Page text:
Alishka Shah

We recently caught up with Mumbai based designer Alishka Shah! Alishka talked to us about her love for the colourful culture she gets to experience day in and out in the 'city of dreams' and told us that the best advice she was ever given was, ‘try and do one thing every day, that I couldn't have done yesterday.’ We love the diversity in her work and the way she thinks about design and the future of the industry. Thank you Alishka for sharing your story and beautiful work with us!

Where did you study and what were some of your first jobs?

I recently graduated from National Institute of Design, Ahmedabad where I pursued a bachelor’s degree in Graphic Design and was also enrolled into a study abroad program at Swinburne University of Technology, Melbourne. As seats of culture and inspiration, these institutes have played a pivotal role in shaping my principles and practices as a visual communication designer, not only my means of rich resources and mentorship, but also by ensuring that the fundamentals and design ethos was embedded deep within me. Along the four years of my design education, I have interned at Lopez Design, a creative design studio based in New Delhi, which further enriched my love and learning towards core design domains of branding and communication strategies. I went on to work with ESPN, India as a part of my graduation thesis to design stop-motion creatives for the 2019 World Cup and am currently working at the Samsung R&D Institute, Bangalore as a visual designer for the UX team.

Give us an elevator pitch on what you do.

In the simplest of words – I observe, analyze, experiment and create. My work usually falls under the categories of print and interactive publication design, design research, branding, editorial design and illustration. I am in equal parts drawn to the form, as I am to the functional aspects of design. While there is no particular theme, treatment or style that I restrict myself to, I actively try to tackle subjects that are socially driven, sensitive and often shied away from. I particularly enjoy dabbling with mediums and matter of various kinds to see how design can lend itself across unique landscapes to solve, enhance, inform, perform, evoke and provoke.

Mumbai, with its fast-paced, bustling dynamism is a coastal capital studded with crowded lanes of street food stalls, beaches and flea bazaars, leaving it to be nothing short of an explosion of colour, culture and spice.

How does the local culture of where you live affect your design work and getting clients?

Experiencing the local culture and imbibing the native spirit has been a crucial mandate and has had a massive influence on my understanding and application of design in an Indian context. The people from the ‘city of dreams’, their lifestyles, behavioral patterns, environments and interactions have always been a contextual starting point, if not a direct muse for my design processes. Mumbai, with its fast-paced, bustling dynamism is a coastal capital studded with crowded lanes of street food stalls, beaches and flea bazaars, leaving it to be nothing short of an explosion of colour, culture and spice. The local trains that form the veins of this metropolitan along with the monuments and architectural Art Deco specimens have also caught the eye of many creatives that reside or visit. This youthful and ever-hustling city that never sleeps is starting to emerge as a hub for contemporary art galleries and quirky design studios which makes it a promising space to look out for creative freelance briefs and interesting clients.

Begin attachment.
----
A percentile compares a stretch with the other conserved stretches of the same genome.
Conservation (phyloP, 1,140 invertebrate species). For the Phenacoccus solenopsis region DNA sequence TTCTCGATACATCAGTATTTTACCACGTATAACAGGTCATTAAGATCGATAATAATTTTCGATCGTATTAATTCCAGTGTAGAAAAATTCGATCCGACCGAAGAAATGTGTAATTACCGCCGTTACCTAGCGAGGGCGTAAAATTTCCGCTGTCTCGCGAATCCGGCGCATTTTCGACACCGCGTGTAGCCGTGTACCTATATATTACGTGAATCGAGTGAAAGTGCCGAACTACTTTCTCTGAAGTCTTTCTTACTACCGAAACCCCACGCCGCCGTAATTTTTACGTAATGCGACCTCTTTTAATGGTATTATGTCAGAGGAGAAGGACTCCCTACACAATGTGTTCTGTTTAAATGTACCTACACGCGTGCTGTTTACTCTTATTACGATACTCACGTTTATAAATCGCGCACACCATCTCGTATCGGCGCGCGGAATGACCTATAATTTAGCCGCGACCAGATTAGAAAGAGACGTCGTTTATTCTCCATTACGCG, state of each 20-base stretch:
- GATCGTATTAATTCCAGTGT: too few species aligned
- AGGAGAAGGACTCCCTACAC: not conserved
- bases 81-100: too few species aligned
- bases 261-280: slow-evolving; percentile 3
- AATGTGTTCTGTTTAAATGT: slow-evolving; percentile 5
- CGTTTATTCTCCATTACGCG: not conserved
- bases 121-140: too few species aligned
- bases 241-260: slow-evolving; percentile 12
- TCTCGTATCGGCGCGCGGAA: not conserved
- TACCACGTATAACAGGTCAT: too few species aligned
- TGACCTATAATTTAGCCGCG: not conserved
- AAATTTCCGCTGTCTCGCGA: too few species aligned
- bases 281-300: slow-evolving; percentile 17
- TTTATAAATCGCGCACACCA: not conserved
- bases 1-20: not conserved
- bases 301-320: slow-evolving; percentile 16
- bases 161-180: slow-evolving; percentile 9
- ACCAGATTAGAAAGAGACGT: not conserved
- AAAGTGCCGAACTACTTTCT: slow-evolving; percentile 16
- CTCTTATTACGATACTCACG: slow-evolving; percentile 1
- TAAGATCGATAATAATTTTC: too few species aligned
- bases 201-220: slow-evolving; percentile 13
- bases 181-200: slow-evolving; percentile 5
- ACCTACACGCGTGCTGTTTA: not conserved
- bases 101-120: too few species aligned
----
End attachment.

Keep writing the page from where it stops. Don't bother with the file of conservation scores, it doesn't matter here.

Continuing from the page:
What’s the best piece of advice you’ve ever received?

Of all the great advice that I have received from my mentors and peers so far, the one that has made a deep impression on me was to ‘try and do one thing every day, that I couldn’t have done yesterday.’ As a budding designer, it has encouraged me to push myself regularly, tread all possibilities and explore my limits.

What advice would you give students graduating in 2021?

Post-pandemic trends suggest that businesses and client mindsets going digital-first has opened floodgates of opportunities for remote work, global launches and cross-border collaborations. Something I would tell the graduating batch of 2021 would be to embrace the uncertainty of the future, as daunting and clichéd as it may sound, and leverage this time to try their hands at a diverse range of projects. Looking back, the internships and freelance gigs that I undertook helped me develop my own voice and style, but moreover they taught me about what I do not wish to do or where I do not see myself, which was an equally essential understanding to have. Lastly, I would say, be observant and inquisitive, be empathetic, try different things, take more risks, make plenty of mistakes and keep putting yourself out there, despite the fear of failure.

What do you think the design community could do more to give back?

Today’s social, political and cultural landscapes are expanding and crumbling with great volatility which makes it both an incredibly exciting and challenging time to be a design professional. In my opinion, as an Indian designer, one can give back to the community by trying to preserve, promote and inculcate the rich traditions, diversity, history and heritage that the nation boasts. It is a formative period for Indian design as there are creatives, now more in number than ever, that are making an impact on a global scale by starting locally. There is a need to educate and encourage communities and clients about the extent to which design interventions can inform change, raise voices against injustice and bring about innovation and cure. Perhaps, the best way to give back to the community would be by taking up more work in socially relevant subject areas and being conscious about how, what and who you work with.

Where to find Alishka:

Instagram: @xalysh


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